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Egypt gets it right second time around


The second round of the country’s feed-in-tariff programme is making commendable progress, despite a reduction in tariffs. The signing of contracts under the second round of Egypt’s feed-in-tariff (FiT) renewable energy programme shows that Cairo has managed to get it right the second time, ironing out issues that plagued the first round of its ambitious 4,300MW scheme.

Saudi Arabia’s Acwa Power is the latest developer to announce it has signed deals under the second round of the FiT programme, with the firm having agreed to develop three projects with a total capacity of 165.5MW. Acwa Power follows fellow Saudi company Alfanar Energy, which signed a deal to develop a 50MW plant under the second round in May. According to sources close to the programme, several other developers have signed agreements for one or more schemes.

With the second round having opened on 28 October last year, much swifter progress has been made with awarding projects than under the initial round, and according to sources close to the programme there is confidence the projects will reach financial close.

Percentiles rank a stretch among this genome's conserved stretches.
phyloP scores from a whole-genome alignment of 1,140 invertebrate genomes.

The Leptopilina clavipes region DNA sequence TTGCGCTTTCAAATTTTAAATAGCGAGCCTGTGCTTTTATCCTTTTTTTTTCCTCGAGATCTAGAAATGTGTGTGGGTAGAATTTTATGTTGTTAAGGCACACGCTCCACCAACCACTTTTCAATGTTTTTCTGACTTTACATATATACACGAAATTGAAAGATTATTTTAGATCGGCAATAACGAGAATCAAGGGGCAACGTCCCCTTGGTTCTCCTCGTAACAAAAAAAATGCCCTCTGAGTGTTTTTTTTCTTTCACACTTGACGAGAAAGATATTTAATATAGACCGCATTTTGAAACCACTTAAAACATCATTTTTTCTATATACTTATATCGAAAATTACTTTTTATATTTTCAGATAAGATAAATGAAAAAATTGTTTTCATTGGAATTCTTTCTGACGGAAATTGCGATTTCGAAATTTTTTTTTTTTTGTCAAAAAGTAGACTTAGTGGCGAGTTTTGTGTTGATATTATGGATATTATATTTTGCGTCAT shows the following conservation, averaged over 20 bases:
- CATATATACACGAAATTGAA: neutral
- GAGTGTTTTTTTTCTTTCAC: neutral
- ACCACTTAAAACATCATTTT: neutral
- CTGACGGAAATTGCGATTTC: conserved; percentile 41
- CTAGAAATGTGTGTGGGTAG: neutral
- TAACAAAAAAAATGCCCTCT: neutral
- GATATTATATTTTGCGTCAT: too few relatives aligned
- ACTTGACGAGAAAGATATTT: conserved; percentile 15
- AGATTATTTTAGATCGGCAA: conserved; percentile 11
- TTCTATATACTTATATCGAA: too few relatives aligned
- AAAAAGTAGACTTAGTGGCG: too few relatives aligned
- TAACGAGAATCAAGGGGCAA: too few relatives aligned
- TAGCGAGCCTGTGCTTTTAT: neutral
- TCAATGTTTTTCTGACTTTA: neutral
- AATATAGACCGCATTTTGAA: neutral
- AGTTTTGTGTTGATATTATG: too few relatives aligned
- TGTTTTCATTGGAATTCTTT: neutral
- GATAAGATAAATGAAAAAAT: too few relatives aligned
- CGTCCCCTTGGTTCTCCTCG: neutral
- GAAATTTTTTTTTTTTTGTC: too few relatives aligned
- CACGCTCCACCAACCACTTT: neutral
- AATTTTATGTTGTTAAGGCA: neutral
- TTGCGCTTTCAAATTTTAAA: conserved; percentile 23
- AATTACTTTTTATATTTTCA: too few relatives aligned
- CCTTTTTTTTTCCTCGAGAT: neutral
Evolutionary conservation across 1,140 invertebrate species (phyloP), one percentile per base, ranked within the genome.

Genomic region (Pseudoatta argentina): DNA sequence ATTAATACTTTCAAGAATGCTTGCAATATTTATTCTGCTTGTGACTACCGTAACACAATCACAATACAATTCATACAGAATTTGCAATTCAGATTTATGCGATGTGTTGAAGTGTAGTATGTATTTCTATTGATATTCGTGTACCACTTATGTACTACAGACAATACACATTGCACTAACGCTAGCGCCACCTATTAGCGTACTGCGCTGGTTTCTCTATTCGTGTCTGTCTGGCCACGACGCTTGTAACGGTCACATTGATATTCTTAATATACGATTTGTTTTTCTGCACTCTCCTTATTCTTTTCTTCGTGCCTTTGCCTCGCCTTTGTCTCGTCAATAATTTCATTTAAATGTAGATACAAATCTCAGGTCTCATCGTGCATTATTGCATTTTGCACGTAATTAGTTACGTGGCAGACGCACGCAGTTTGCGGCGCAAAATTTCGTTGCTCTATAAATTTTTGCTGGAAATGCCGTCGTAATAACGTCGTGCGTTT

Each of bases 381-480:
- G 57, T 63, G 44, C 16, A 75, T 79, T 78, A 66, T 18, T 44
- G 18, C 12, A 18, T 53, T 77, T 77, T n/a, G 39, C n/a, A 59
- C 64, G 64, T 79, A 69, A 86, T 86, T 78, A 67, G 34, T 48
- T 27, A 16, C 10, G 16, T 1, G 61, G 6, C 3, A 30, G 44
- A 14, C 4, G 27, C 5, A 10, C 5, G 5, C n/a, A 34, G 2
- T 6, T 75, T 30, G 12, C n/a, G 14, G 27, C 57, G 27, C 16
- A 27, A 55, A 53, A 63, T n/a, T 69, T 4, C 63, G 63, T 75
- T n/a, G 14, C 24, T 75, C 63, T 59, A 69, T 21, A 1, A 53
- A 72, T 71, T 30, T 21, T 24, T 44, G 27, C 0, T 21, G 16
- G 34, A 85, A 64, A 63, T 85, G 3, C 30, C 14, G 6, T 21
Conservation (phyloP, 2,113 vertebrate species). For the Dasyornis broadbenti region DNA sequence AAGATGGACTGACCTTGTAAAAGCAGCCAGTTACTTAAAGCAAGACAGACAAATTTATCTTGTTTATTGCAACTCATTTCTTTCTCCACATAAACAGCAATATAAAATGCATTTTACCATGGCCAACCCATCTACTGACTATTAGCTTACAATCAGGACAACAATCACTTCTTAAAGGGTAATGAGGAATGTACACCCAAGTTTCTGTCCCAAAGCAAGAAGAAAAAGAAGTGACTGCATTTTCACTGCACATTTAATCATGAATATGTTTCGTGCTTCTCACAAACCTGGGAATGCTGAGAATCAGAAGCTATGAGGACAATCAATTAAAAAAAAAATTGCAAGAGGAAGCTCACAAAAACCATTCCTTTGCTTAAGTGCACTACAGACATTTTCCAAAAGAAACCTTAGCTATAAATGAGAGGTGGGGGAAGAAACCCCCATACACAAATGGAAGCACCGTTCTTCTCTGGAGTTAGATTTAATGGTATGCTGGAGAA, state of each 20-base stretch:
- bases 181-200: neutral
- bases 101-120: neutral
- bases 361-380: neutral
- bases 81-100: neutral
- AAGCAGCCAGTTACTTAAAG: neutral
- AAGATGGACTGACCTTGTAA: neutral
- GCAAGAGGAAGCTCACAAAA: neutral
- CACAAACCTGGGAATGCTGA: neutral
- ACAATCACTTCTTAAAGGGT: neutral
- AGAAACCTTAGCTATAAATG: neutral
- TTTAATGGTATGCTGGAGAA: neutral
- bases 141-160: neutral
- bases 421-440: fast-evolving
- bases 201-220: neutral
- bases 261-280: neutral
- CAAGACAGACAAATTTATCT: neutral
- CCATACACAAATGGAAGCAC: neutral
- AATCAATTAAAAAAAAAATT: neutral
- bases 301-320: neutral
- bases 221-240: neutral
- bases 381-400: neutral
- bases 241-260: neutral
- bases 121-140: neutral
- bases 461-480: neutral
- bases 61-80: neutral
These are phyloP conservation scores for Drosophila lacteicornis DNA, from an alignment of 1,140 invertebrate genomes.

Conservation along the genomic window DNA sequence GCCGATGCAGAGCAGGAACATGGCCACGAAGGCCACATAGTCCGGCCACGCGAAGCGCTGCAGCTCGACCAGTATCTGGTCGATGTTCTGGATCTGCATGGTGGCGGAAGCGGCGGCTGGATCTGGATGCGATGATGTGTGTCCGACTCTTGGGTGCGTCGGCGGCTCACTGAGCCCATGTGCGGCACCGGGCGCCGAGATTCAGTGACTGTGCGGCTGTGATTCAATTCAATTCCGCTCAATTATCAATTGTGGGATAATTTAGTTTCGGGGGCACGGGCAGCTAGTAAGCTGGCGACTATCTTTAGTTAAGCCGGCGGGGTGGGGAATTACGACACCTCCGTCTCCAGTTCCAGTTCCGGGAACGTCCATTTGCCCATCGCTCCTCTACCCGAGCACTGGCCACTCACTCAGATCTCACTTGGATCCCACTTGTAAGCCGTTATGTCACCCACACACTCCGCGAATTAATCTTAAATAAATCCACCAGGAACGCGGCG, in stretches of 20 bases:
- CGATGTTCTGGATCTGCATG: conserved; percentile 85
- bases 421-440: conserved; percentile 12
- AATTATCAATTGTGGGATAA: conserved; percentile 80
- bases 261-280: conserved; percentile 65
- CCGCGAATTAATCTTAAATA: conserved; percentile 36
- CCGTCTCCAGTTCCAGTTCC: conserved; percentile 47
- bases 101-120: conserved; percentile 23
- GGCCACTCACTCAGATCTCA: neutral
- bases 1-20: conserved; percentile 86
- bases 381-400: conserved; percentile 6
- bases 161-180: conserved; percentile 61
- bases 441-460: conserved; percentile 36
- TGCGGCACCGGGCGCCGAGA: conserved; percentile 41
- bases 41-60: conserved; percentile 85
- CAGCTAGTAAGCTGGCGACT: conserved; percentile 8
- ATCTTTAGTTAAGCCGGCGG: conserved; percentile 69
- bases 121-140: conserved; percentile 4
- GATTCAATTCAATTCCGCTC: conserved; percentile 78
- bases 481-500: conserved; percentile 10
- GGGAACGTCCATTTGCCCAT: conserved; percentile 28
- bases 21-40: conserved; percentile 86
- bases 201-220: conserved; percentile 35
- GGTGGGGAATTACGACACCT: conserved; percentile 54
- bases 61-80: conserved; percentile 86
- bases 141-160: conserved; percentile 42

Despite a generous tariff being set, the first round was beset by a number of problems, from the ongoing currency crisis in Egypt to disputes over the omission of an international arbitration clause in the contracts. Following the launch of the FiT first round in 2014, 109 developers submitted expressions of interest in the scheme and 40 firms were prequalified to participate. However, out of these, only nine of these signed power purchase agreements with the client, and, more disappointingly, only three reached financial close earlier this year.

The impressive progress in the second round is testament to Cairo having learned from the first round, and allaying fears of potential investors. The fact that more projects are likely to proceed in the latest round despite tariffs being reduced by more than 40 per cent from round one shows increased confidence in Egypt to deliver on promises. In addition to integrating a new dollar exchange rate for tariffs, a provision for international arbitration has been included in the second round. In addition to reassuring developers, the changes for the second round has reinstalled confidence in lending institutions.

A number of development banks had planned to provide financing for the first round, but pulled out due to the concerns discussed above. The news that Alfanar has secured $55m in financing from the European Bank of Reconstruction and Development (EBRD) and the Islamic Corporation for the Development of the Private Sector (ICD) for its second round project, shows that banks are now prepared to commit to supporting the FiT programme. While there is still work to be done for these signed projects to achieve financial close and reach execution, the signs for Egypt’s next foray into renewable energy will be much more successful.

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